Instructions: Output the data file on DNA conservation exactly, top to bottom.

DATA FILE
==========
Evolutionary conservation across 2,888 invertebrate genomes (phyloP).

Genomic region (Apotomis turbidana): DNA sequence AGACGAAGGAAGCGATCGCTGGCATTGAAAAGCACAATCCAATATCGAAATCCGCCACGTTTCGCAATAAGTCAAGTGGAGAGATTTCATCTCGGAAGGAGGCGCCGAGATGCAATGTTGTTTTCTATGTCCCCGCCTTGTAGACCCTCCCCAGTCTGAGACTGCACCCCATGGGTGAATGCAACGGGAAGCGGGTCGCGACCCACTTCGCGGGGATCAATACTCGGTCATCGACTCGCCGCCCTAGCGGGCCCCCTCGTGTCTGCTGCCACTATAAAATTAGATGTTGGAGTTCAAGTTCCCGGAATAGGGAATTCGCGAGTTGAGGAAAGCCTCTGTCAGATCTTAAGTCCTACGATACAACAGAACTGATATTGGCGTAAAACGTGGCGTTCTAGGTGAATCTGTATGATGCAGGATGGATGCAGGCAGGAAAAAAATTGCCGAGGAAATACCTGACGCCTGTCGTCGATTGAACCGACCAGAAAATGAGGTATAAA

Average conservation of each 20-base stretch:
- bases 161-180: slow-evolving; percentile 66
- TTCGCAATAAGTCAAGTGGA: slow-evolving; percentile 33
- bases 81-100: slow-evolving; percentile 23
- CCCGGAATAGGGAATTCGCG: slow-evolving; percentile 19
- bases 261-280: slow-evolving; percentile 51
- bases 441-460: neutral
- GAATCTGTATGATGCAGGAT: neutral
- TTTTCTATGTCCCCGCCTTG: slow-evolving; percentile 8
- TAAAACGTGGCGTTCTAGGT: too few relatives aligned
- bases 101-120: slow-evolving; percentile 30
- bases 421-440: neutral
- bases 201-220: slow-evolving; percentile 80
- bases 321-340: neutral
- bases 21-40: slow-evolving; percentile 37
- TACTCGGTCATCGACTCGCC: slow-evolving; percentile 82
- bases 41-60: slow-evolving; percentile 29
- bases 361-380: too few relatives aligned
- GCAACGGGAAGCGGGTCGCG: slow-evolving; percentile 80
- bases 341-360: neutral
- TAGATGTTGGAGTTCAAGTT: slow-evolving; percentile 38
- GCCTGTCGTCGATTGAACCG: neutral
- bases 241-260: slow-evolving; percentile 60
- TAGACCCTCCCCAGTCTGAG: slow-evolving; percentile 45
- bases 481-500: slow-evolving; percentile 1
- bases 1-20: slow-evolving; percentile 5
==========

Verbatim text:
Evolutionary conservation across 2,888 invertebrate genomes (phyloP).

Genomic region (Apotomis turbidana): DNA sequence AGACGAAGGAAGCGATCGCTGGCATTGAAAAGCACAATCCAATATCGAAATCCGCCACGTTTCGCAATAAGTCAAGTGGAGAGATTTCATCTCGGAAGGAGGCGCCGAGATGCAATGTTGTTTTCTATGTCCCCGCCTTGTAGACCCTCCCCAGTCTGAGACTGCACCCCATGGGTGAATGCAACGGGAAGCGGGTCGCGACCCACTTCGCGGGGATCAATACTCGGTCATCGACTCGCCGCCCTAGCGGGCCCCCTCGTGTCTGCTGCCACTATAAAATTAGATGTTGGAGTTCAAGTTCCCGGAATAGGGAATTCGCGAGTTGAGGAAAGCCTCTGTCAGATCTTAAGTCCTACGATACAACAGAACTGATATTGGCGTAAAACGTGGCGTTCTAGGTGAATCTGTATGATGCAGGATGGATGCAGGCAGGAAAAAAATTGCCGAGGAAATACCTGACGCCTGTCGTCGATTGAACCGACCAGAAAATGAGGTATAAA

Average conservation of each 20-base stretch:
- bases 161-180: slow-evolving; percentile 66
- TTCGCAATAAGTCAAGTGGA: slow-evolving; percentile 33
- bases 81-100: slow-evolving; percentile 23
- CCCGGAATAGGGAATTCGCG: slow-evolving; percentile 19
- bases 261-280: slow-evolving; percentile 51
- bases 441-460: neutral
- GAATCTGTATGATGCAGGAT: neutral
- TTTTCTATGTCCCCGCCTTG: slow-evolving; percentile 8
- TAAAACGTGGCGTTCTAGGT: too few relatives aligned
- bases 101-120: slow-evolving; percentile 30
- bases 421-440: neutral
- bases 201-220: slow-evolving; percentile 80
- bases 321-340: neutral
- bases 21-40: slow-evolving; percentile 37
- TACTCGGTCATCGACTCGCC: slow-evolving; percentile 82
- bases 41-60: slow-evolving; percentile 29
- bases 361-380: too few relatives aligned
- GCAACGGGAAGCGGGTCGCG: slow-evolving; percentile 80
- bases 341-360: neutral
- TAGATGTTGGAGTTCAAGTT: slow-evolving; percentile 38
- GCCTGTCGTCGATTGAACCG: neutral
- bases 241-260: slow-evolving; percentile 60
- TAGACCCTCCCCAGTCTGAG: slow-evolving; percentile 45
- bases 481-500: slow-evolving; percentile 1
- bases 1-20: slow-evolving; percentile 5